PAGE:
Jewish kids on leadership program in Israel 370.
(photo credit: Courtesy of World ORT Kadima Mada.)
Twenty-eight Jewish teenagers from countries across Europe arrived in Israel
this week to take part in a special youth leadership training program for future
Jewish leaders in the Diaspora.
The program – a joint project of the
Israeli branch of World ORT, World ORT Kadima Mada; the Ministry for Jerusalem
and the Diaspora; and the European Jewish Congress – is being conducted in
cooperation with the Alexander Muss High School in Hod Hasharon.
“rigorously selected” participants, who are between the ages of 16 and 18, come
from countries including Belarus, Italy, Turkey, Russia, France, Germany,
Ireland, Norway, Poland, Greece, Ukraine, Latvia, Czech Republic, Serbia,
Slovakia, Bulgaria and Croatia.
The program, titled the “Youth Leadership
Program,” consists of three parts: a team-building week-long seminar in London, a
seminar in Strasbourg and about two weeks in Israel.
As part of their
visit in Israel, the teenagers will visit sites throughout the country,
including the Western Wall and the City of David, Masada, Mount Herzl, the
Negev, the Galilee and Tel Aviv.
They will also be studying topics such
as the history, tradition and heritage of the country, Zionist and biblical
leaders, the challenges facing Israel today, Israel’s relationship with the
Diaspora and the country’s hi-tech industry.
They will also be taught
leadership skills and tools for Israel advocacy by professionals in the
After completing the program, each participant will conduct a
personal leadership project in his or her community back home.
director of World ORT Kadima Mada, told The Jerusalem Post on Monday that the
core goal of the program is not only to train Jewish leaders but also to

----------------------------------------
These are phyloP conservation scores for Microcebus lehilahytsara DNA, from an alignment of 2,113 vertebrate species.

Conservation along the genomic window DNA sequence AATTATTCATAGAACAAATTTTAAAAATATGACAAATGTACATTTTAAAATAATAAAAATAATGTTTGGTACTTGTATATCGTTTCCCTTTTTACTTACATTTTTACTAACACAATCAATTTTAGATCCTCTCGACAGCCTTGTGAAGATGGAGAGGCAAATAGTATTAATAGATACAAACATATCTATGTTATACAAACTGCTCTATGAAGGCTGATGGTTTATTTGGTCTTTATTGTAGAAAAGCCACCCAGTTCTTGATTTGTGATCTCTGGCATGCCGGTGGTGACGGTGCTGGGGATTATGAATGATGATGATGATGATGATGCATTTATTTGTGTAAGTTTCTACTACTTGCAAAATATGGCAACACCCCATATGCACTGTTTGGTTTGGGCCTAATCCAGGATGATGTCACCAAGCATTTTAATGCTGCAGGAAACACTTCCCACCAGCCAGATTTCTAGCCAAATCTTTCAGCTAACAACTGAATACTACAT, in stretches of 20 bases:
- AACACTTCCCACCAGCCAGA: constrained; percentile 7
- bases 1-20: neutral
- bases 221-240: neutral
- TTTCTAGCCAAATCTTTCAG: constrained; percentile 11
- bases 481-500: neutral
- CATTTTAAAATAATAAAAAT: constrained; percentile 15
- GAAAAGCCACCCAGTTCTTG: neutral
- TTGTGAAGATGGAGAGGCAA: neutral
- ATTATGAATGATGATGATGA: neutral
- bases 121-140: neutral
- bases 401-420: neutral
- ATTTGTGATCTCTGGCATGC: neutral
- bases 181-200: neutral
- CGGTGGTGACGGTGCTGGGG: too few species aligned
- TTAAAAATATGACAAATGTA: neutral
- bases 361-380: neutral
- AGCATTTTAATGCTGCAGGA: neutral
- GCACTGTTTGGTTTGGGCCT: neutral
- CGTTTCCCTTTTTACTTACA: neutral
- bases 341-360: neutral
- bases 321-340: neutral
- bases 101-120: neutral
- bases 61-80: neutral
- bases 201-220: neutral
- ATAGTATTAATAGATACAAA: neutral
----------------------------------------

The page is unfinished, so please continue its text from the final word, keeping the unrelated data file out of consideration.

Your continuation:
“strengthen Israel advocacy abroad.”
“In the 10 days that they are here,
we want to give them the largest exposure possible on every aspect of life in
Israel and the reality of the country,” Ganon added.
Ganon also said that
in order to expose the teenagers to Israeli life, some cultural differences also
need to be addressed.
“For example, the army in Israel is not the army in
Russia,” he explained, “Our army is the people’s army. Soldiers serve because
they have a legal obligation – but also a moral obligation – to do so. In other
countries, the army is a voluntary thing. So we need to make sure that we bridge
the knowledge gaps and adapt to their cultures as well.
gives us, as a country, a tool for advocacy,” he explained, “These kids, who are
very intelligent, definitely have the potential to lead their communities back
home and better explain to people what happens in Israel.
“They are, in
fact, ambassadors who can help our country,” Ganon said.
group is the second that the program has brought to Israel. The first group,
which also consisted of 28 teenagers, visited Israel about two years ago.